1.     1 Corinthians 14:34-35: “Women should be silent in the churches…If there is anything they desire to know, let them ask their husbands at home.”  Perhaps the most obvious point is that this passage does not refer to who is leading the service, but only to those who are in the congregation.  Moreover, the “silence” here implies “reverence” or “respectful attention” more than limitation, since women (who were overwhelmingly uneducated) may have been asking questions or causing other disruptions in the service, “for God is a God not of disorder but of peace” (14:33).  Silence in this passage is related to the ordering of worship within the particular context of the church at Corinth, not restricting half of the body of Christ to total public silence for all time.

2.     1 Timothy 2:12: “I permit no woman to teach or to have authority over a man; she is to keep silent.”   In all of Christian Scripture, this is the only text that instructs all women to be “silent.”  In context, however, Paul is giving his own personal advice to Timothy’s particular situation, saying that women in the congregation should be decent and modest in appearance, not “seizing authority” over men.  Why would Paul say this?  Timothy was a young pastor in Ephesus, a city where the female-only cult of Artemis was the main religion.  In order to prevent newly empowered Christian women from getting carried away and dominating men like the cult of Artemis, Paul encourages them to learn in silence (“reverence” or “respectful attention”), so that men and women together can develop the gifts of leadership God is giving them.  Such a spirit of reverence and respect need not contradict all other biblical passages where women appear in leadership roles (see above).  In fact, it is this very spirit of respect that prevents women from seizing the kind of authority over men that men previously held over women.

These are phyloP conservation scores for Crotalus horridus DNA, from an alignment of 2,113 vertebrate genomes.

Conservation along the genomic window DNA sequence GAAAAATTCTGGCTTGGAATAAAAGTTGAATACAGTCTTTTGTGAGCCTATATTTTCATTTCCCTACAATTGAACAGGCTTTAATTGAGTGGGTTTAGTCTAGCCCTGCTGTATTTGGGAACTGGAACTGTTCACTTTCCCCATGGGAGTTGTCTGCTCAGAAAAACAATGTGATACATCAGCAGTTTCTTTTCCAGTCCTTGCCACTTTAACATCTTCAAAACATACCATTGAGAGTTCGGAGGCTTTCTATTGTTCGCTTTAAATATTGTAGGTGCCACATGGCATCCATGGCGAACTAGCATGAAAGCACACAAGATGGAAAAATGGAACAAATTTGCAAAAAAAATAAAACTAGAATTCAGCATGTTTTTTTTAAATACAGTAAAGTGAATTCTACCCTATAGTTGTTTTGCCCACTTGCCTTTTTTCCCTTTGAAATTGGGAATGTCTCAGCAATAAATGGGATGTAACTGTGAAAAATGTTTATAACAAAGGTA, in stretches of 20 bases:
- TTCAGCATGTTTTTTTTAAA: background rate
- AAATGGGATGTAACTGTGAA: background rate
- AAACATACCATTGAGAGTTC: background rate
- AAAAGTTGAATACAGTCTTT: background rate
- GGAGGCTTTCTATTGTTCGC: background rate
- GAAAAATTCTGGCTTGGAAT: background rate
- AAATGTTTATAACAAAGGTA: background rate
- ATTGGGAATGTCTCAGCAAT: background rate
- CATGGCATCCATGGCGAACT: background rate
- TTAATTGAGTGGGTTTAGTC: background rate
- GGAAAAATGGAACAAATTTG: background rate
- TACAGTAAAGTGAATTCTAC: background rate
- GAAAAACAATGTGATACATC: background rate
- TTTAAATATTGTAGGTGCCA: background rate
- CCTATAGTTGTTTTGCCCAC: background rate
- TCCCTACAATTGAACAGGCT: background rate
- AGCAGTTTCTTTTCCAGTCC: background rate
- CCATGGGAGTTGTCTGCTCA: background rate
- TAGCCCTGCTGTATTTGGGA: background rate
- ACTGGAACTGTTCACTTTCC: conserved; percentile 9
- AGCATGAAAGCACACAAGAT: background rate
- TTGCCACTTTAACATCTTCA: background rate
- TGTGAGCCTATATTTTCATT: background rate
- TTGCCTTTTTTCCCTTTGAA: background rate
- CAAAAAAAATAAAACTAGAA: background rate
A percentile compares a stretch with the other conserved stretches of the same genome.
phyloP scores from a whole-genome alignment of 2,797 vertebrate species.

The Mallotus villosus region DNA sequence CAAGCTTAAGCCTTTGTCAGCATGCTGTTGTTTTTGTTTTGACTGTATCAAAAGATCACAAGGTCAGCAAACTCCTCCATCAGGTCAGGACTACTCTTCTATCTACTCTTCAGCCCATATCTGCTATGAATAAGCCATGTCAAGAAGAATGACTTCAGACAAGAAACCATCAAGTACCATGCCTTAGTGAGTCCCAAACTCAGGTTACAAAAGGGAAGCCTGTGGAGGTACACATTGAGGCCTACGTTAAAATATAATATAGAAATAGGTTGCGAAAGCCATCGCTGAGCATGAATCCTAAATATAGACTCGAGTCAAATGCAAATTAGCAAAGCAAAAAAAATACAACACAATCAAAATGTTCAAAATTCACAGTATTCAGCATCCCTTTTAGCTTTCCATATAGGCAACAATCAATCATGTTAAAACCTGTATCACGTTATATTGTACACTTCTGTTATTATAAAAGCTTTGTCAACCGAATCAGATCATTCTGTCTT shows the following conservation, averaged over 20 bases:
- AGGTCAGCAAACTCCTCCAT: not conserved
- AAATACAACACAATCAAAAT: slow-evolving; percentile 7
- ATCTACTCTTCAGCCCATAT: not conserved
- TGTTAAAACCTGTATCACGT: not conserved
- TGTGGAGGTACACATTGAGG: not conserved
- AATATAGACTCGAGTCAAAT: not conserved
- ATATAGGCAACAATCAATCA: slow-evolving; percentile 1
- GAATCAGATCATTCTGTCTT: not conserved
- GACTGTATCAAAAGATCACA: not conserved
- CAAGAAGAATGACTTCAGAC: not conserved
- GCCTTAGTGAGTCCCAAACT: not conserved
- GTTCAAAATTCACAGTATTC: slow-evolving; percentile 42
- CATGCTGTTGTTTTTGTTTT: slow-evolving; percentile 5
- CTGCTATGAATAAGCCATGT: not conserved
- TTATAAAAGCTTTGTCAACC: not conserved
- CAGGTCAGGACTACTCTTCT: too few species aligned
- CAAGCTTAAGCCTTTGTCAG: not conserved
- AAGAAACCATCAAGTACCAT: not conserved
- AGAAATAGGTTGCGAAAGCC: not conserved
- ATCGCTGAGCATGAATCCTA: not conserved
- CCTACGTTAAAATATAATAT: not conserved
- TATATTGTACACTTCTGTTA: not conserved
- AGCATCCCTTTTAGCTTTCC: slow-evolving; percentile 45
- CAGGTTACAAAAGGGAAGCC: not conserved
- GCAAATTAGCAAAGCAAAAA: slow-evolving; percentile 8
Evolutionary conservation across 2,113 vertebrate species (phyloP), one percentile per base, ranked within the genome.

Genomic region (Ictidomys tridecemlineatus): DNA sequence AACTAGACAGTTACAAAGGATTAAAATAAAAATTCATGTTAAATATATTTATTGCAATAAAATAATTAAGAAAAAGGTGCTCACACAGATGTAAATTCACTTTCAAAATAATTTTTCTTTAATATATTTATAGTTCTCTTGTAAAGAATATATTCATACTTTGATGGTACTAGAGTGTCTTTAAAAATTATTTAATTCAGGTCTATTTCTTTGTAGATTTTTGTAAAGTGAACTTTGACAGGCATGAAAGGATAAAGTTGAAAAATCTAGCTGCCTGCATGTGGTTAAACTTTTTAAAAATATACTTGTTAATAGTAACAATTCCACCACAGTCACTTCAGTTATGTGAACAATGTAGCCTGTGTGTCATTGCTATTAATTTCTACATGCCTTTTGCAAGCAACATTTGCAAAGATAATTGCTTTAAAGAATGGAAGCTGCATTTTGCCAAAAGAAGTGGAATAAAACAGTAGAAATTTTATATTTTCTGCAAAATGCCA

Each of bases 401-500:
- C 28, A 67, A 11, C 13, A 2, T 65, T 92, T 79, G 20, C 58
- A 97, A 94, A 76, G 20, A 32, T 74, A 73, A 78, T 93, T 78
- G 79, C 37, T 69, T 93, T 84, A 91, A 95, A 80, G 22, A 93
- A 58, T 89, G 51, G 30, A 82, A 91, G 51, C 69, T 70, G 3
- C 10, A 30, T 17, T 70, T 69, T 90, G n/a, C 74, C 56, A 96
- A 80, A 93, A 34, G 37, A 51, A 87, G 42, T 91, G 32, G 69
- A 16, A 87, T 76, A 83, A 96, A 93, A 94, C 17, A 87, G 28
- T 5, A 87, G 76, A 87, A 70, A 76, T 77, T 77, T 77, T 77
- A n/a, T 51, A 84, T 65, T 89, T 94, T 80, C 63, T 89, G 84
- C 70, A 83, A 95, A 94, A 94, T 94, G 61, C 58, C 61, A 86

To a lesser extent, opponents of women in Church leadership roles will point to the requirements for selecting pastors (elders) that refer only to men (1 Tim. 3).  Yet such a restrictive interpretation is not consistently applied, since to do so would be to suggest that all pastors should be married fathers with disciplined children who obey their teachings.  This not only makes an assumption (beyond the text), that Paul and Timothy were married men with children, it demonstrates the opposite bias of a literal interpretation of the texts that refer to Junia as an apostle (Rom. 16:7) and Phoebe as a deacon (Rom. 16:1).


In addition to the biblical proof-texts (widely circulated in evangelical Protestantism), Catholic and Orthodox opponents of female ordination often cite tradition and theology.  The Catholic Church's opposition to the ordination of women has hardened in recent years, although a majority of churchgoing American Catholics are actually in favor of female priests.  Supporters of the Vatican's policy point out that God became a man, not a woman.  It makes sense, then, that only male priests can fully represent Christ to the people in worship.  Furthermore, Jesus chose all male apostles when he certainly could have selected from among his devoted female followers.  

Certainly, proponents of female ordination should not simply dismiss centuries of church practice.  However, in the case of the argument that a female cannot sufficiently represent Christ in worship, it is helpful to remember Gregory of Nazianzus' maxim that "that which he did not assume he did not redeem."  In other words, the incarnation is about Christ assuming and redeeming our common humanity, not "maleness" - otherwise, all women remain unredeemed!  Furthermore, to follow this narrow logic, one would also have to exclude all Gentiles from ordination as well.  Paul underscores the opposite point in his letter to the Galatians - in Christ, there is no male and female, no Jew or Greek (3:28).  Therefore, gender cannot be a determining factor for what it means to be human and to stand as a representative of Christ to the people in worship.